a second layer of rubber bonded to one surface of said polymeric film material, said rubber being filled with from about 25 to about 40 by weight of the rubber of electrical grade carbon black, and

said first layer of polymeric film material having micro-perforations in a density of from about 5 to about 25 micro-perforations per square inch, the microperforations having a diameter of from about 0.003 to about 0.0l2 inch.

2. The article of claim 1 wherein said first layer is a film of polyvinylchloride.

3. The article of claim 1 wherein the rubber is an acrylonitriIe-butadiene rubber composition.

4. The article of claim 1 wherein said rubber is a blend of acrylonitrile-butadiene rubber and polyvinylchloride resin.

5. The article of claim I wherein said microperforations are sealed after formation.

6. The article of claim 1 wherein said sheeting further comprises an amount of a flame retardant agent sufficient to improve the flame retardance of said sheeting.

7. The article of claim 4 wherein said flame retardant agent is antimony oxide.

8. The article of claim 1 wherein said sheeting further comprises an amount of an antibacterial agent sufficient to improve the antibacterial activity of the surface of said sheeting.

9. The article of claim 8 wherein said antibacterial agent is N-[(trichloromethyl)thio]-4-cyclohexene-l ,2- dicarboximide.

10. The article of claim I further comprising a third layer which sandwiches said second rubber layer between said third and first layers.

11. The article of claim 10 wherein said third layer is perforated in the same manner as said first layer.

12. The article of claim 11 wherein said microperforations are sealed after formation.

13. The article of claim 11 further comprising a reinforcing element between said first and third layers.

14. The article of claim 13 wherein said reinforcing element is a nylon scrim.

15. The article of claim 10 further comprising a reinforcing element between said first and third layers.

16. The article of claim 15 wherein said reinforcing element is a nylon scrim.

17. The article of claim 10 wherein said first and third layers are solid polyvinylchloride films and said layer of rubber is a blend of acrylonitrile-butadiene rubber and polyvinylchloride resin.

18. The article of claim 17 wherein said microperforations are sealed after formation.

19. The article of claim 17 wherein said first and third layers have microperforations in a density of from about 5 to about 25 per square inch, said microperforations having a diameter of from about 0.003 to about 0.012 inch and being sealed over to produce a nonporous sheeting.

20. The article of claim 17 further comprising a reinforcing element between said first and third layers.

21. The article of claim 20 wherein said microperforations are sealed after formation.

22. The article of claim 20 wherein said reinforcing element is a scrim of nylon yarn.

23. The article of claim 22 wherein said microperforations are sealed after formation.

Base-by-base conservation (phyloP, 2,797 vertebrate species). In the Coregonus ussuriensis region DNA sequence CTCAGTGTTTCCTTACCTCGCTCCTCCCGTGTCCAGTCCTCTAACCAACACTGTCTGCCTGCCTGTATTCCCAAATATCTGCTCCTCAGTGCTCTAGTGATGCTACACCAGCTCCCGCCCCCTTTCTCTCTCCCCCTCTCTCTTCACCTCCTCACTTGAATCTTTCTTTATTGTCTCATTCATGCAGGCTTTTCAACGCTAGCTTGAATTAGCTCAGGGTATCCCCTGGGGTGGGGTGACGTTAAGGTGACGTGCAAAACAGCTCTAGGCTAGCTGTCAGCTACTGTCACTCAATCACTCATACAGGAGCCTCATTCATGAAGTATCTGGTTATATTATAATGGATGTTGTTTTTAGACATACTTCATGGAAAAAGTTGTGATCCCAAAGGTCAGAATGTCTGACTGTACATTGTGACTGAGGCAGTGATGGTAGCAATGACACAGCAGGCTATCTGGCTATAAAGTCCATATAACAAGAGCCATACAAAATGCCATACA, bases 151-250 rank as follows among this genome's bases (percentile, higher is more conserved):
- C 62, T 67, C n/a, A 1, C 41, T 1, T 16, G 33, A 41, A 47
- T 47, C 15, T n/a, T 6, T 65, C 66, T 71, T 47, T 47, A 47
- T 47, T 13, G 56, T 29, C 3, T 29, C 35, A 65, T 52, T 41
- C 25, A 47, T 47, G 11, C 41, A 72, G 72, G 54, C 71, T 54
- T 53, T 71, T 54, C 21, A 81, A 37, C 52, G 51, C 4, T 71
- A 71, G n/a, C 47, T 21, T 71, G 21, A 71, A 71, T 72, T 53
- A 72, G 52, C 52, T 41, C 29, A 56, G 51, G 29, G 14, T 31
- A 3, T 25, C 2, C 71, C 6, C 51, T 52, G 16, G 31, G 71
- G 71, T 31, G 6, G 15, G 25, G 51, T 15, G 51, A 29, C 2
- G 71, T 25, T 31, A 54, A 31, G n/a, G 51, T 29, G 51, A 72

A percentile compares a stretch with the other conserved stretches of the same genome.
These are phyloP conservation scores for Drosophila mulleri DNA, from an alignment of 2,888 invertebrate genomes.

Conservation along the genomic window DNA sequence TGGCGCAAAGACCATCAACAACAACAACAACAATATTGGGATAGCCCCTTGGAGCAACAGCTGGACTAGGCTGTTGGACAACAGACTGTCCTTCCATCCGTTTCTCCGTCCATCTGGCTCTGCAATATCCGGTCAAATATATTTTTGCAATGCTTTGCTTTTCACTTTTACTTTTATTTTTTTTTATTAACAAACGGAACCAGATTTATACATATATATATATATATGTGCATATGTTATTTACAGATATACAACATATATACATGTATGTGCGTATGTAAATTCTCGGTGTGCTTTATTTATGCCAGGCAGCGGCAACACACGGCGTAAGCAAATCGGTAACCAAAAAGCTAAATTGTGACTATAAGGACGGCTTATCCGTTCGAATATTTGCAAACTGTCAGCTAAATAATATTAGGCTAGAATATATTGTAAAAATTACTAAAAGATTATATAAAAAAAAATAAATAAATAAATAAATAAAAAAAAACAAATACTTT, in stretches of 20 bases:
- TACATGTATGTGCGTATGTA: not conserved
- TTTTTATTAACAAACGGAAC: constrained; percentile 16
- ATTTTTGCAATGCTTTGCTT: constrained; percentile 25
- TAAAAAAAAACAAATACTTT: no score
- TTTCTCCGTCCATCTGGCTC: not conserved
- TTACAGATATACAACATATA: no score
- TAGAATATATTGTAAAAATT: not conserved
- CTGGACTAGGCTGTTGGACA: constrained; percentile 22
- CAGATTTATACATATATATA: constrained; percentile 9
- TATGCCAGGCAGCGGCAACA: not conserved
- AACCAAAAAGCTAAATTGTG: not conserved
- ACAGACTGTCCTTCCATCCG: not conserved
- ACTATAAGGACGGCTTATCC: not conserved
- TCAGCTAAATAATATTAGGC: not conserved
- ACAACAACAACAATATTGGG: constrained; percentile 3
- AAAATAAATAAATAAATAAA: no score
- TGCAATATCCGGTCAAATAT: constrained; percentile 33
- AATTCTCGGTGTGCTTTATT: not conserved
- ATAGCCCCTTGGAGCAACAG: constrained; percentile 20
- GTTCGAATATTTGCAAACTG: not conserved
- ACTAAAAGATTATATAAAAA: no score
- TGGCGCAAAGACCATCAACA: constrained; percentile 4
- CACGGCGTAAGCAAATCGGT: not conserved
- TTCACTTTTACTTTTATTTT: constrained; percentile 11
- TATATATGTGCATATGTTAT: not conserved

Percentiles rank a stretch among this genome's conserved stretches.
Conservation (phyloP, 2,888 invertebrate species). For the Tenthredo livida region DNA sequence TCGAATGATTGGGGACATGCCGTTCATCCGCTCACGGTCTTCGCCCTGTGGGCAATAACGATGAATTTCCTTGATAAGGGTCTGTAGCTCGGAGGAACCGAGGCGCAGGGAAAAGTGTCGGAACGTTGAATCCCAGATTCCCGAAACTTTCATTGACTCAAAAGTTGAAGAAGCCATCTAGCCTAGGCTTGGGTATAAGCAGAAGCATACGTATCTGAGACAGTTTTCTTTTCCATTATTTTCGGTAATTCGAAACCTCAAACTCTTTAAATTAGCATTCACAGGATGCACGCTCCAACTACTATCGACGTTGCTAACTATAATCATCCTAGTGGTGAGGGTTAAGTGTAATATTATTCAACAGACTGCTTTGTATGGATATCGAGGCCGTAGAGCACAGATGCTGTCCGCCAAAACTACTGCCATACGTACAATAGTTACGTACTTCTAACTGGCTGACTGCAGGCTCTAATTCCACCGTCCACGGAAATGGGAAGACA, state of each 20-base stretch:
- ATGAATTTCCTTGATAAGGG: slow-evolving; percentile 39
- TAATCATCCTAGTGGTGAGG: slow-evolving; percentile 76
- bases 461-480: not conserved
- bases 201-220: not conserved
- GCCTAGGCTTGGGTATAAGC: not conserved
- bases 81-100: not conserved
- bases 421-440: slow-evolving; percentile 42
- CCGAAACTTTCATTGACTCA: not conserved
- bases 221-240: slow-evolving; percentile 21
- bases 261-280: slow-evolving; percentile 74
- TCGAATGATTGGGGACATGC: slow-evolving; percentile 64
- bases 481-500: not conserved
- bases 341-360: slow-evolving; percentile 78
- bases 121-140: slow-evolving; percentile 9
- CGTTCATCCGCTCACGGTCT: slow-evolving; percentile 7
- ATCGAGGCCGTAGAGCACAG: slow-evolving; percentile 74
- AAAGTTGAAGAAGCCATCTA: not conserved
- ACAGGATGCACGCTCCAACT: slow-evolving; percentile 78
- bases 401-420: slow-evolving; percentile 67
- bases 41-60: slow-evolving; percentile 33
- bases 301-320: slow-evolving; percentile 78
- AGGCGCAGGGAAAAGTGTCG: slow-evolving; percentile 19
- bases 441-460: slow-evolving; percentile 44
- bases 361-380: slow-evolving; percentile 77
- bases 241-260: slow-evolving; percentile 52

24. A method for producing electrically conductive sheeting material having a surface resistivity below l0 ohms comprising providing a first layer of solid, nonporous, polymeric film material normally having a surface resistivity at least above 10 ohms bonding to said first layer one surface of a second layer of rubber filled with at least about 40 percent by weight of the rubber of electrical grade carbon black, and

either before or after bonding to said second layer,

perforating said first layer with microperforations having a density of from about 5 to about 25 microperforations per square inch of surface area of said polymer layer, said microperforations having a diameter of from about 0.003 to about 0.012 inch.

25. The method of claim 24 wherein said rubber layer is a composition of acrylonitrile-butadiene rubber.

26. The method of claim 24 further comprising sealing off said perforations after formation to provide a non-porous laminate.

27. The method of claim 24 further comprising bonding a third layer to the other surface of said second layer.

28. The method of claim 27 wherein said first layer is a film of polyvinylchloride.

29. The method of claim 27 wherein said third layer is a film of polyvinylchloride.

30. The method of claim 27 wherein said third layer is provided with microperforations of the same density and diameter as said first layer. and said microperforathird layers. tions are sealed off after formation. 32. The method of claim 31 wherein said reinforcing 31. The method of claim 27 further comprising bondelement is a nylon scrim. ing a reinforcing element between said first and said

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Referenced by
Citing PatentFiling datePublication dateApplicantTitle
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Classifications
U.S. Classification428/136, 428/521, 428/520, 428/907, 428/921, 428/409, 428/367, 442/38
International ClassificationH05F3/00
Cooperative ClassificationY10S428/907, Y10S428/921, H05F3/00
European ClassificationH05F3/00
Legal Events
DateCodeEventDescription
Oct 6, 1989ASAssignment
Owner name: BANK OF TOKYO TRUST COMPANY, THE
Free format text: SECURITY INTEREST;ASSIGNOR:HERCON LABORATORIES CORPORATION;REEL/FRAME:005153/0535
Effective date: 19890927